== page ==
Identification and validation of regulatory SNPs that modulate transcription factor chromatin binding and gene expression in prostate cancer
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Hong-Jian Jin1, Segun Jung1, Auditi R. DebRoy1, Ramana V. Davuluri1
1Division of Health and Biomedical Informatics, Department of Preventive Medicine, Northwestern University Feinberg School of Medicine, Chicago, IL 60611, USA
Ramana V. Davuluri, email: email@example.com
Keywords: SNP, prostate cancer, transcription factor, CRISPR/Cas9, eQTL
Received: March 23, 2016 Accepted: May 23, 2016 Published: July 09, 2016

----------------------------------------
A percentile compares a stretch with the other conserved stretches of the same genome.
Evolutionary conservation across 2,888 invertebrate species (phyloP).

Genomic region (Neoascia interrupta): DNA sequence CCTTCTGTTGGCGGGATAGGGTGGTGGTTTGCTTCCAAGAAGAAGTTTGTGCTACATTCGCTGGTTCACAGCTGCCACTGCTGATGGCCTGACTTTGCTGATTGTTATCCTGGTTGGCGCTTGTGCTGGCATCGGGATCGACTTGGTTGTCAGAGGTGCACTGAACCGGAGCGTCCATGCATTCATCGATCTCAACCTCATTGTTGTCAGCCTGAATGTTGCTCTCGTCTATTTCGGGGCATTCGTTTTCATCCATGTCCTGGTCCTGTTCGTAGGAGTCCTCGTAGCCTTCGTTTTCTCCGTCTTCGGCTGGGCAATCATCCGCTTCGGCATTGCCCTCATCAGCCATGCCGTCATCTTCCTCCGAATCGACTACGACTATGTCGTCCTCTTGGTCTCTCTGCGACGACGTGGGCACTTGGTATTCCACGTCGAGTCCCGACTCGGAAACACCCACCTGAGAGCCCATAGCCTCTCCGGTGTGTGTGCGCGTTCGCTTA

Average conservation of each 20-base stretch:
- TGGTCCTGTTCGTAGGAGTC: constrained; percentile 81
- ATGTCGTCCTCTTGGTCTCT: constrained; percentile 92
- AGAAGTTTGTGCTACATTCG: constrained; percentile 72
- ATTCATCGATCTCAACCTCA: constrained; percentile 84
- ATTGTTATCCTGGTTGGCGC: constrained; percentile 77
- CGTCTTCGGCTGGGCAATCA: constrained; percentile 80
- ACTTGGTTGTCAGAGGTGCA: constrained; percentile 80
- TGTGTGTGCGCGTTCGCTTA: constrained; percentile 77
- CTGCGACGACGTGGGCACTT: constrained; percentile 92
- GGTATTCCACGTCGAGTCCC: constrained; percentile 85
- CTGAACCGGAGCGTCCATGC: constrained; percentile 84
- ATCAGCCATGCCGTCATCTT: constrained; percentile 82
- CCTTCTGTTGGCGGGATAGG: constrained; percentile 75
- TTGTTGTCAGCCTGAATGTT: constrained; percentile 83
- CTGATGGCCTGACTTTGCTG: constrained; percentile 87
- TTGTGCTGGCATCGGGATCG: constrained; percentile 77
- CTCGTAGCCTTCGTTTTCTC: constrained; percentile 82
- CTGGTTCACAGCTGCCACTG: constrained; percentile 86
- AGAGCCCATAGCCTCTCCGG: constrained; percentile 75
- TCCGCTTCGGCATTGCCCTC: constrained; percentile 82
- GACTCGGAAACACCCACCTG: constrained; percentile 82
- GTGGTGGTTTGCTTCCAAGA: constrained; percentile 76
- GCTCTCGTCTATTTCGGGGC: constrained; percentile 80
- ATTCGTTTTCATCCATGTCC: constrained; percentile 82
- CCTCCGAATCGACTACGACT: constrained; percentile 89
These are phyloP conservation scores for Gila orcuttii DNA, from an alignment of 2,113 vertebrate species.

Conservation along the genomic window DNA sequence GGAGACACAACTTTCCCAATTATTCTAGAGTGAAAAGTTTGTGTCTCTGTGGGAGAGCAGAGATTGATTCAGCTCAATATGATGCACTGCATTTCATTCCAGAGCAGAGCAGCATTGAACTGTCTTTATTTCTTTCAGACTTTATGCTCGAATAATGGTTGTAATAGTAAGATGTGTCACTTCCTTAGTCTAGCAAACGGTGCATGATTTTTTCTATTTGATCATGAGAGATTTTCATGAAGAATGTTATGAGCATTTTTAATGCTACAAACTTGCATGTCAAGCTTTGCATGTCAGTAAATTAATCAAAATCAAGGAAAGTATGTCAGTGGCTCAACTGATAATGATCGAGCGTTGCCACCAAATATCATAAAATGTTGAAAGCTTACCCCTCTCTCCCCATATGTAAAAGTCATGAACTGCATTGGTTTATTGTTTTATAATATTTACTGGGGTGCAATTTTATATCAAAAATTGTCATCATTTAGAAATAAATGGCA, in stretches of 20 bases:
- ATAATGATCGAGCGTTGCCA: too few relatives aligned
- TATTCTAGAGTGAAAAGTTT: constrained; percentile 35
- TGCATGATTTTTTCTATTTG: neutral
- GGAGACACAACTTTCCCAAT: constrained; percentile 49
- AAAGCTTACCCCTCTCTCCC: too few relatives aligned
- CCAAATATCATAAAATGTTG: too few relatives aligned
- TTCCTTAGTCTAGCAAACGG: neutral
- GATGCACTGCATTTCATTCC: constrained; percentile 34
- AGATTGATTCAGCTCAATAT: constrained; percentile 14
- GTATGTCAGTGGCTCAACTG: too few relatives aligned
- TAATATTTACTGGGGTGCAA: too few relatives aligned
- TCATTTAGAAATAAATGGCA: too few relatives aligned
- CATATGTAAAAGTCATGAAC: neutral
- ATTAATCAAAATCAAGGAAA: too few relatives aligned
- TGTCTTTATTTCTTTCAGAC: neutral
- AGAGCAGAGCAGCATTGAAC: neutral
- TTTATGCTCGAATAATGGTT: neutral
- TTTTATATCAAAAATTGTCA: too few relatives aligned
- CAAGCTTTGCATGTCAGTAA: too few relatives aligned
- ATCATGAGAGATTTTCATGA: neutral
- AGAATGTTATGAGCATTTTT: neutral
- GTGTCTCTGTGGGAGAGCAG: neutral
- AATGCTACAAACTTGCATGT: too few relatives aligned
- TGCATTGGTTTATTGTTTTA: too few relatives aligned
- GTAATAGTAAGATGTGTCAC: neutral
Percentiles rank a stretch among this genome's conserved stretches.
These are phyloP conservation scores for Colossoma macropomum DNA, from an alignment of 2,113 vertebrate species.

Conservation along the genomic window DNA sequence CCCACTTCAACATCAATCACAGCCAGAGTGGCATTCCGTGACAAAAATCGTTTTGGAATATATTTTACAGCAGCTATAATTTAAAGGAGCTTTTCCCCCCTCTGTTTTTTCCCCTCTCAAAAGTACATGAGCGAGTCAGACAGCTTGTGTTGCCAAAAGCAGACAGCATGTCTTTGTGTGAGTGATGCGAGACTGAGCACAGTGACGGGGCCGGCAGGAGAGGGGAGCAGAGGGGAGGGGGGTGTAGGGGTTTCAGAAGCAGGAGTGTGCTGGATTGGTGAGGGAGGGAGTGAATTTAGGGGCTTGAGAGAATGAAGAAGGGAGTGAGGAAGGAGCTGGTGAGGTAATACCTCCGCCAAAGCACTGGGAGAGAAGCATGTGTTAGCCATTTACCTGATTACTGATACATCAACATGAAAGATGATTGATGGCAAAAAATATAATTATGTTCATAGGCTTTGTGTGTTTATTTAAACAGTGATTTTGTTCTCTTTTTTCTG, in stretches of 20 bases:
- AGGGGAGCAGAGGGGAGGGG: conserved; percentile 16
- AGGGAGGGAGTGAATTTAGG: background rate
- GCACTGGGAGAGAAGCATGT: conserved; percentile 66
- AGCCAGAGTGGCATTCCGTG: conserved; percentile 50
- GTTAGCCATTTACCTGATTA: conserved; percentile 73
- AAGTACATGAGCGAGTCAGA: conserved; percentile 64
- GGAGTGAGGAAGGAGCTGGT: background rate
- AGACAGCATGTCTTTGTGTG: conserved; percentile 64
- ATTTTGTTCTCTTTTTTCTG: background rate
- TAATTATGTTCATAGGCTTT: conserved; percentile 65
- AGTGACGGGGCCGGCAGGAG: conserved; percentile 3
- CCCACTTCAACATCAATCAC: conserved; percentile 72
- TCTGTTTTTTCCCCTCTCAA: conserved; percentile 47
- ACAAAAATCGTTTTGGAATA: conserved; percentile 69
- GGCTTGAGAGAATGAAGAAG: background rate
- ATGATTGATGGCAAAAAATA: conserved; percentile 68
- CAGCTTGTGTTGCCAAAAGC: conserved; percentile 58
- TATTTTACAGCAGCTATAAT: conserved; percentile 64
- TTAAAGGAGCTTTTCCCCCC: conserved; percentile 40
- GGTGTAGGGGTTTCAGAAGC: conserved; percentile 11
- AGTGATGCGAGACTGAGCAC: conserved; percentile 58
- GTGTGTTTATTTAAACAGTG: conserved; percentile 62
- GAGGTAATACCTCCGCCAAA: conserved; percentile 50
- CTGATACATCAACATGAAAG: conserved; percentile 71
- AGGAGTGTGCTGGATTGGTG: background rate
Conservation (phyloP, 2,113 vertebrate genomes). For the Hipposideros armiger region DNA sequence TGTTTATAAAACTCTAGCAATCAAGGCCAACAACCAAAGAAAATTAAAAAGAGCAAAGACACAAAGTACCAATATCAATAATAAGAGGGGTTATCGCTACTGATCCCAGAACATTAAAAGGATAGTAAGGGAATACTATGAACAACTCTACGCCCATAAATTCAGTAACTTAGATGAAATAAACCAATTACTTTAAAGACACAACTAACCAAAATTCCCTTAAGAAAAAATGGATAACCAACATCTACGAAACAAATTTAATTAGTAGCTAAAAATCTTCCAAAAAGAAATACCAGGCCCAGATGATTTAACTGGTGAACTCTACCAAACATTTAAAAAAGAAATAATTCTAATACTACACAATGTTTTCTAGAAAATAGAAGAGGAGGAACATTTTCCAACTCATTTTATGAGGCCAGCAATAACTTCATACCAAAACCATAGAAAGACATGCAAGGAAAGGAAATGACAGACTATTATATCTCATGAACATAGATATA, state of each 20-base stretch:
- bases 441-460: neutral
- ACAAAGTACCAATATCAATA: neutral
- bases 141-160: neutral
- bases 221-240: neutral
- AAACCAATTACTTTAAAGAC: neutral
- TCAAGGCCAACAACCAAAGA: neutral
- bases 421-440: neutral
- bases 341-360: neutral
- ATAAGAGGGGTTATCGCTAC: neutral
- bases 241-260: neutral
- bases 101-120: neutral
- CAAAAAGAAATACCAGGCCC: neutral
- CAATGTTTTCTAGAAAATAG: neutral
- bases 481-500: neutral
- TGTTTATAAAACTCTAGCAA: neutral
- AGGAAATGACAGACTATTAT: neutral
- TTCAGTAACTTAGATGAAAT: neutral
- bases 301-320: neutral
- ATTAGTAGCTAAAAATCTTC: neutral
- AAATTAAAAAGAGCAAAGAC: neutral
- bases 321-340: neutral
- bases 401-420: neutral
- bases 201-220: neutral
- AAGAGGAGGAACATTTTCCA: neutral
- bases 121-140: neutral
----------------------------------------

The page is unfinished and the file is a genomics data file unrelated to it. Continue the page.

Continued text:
Prostate cancer (PCa) is the second most common solid tumor for cancer related deaths in American men. Genome wide association studies (GWAS) have identified single nucleotide polymorphisms (SNPs) associated with the increased risk of PCa. Because most of the susceptibility SNPs are located in noncoding regions, little is known about their functional mechanisms. We hypothesize that functional SNPs reside in cell type-specific regulatory elements that mediate the binding of critical transcription factors (TFs), which in turn result in changes in target gene expression. Using PCa-specific functional genomics data, here we identify 38 regulatory candidate SNPs and their target genes in PCa. Through risk analysis by incorporating gene expression and clinical data, we identify 6 target genes (ZG16B, ANKRD5, RERE, FAM96B, NAALADL2 and GTPBP10) as significant predictors of PCa biochemical recurrence. In addition, 5 SNPs (rs2659051, rs10936845, rs9925556, rs6057110 and rs2742624) are selected for experimental validation using Chromatin immunoprecipitation (ChIP), dual-luciferase reporter assay in LNCaP cells, showing allele-specific enhancer activity. Furthermore, we delete the rs2742624-containing region using CRISPR/Cas9 genome editing and observe the drastic downregulation of its target gene UPK3A. Taken together, our results illustrate that this new methodology can be applied to identify regulatory SNPs and their target genes that likely impact PCa risk. We suggest that similar studies can be performed to characterize regulatory variants in other diseases.
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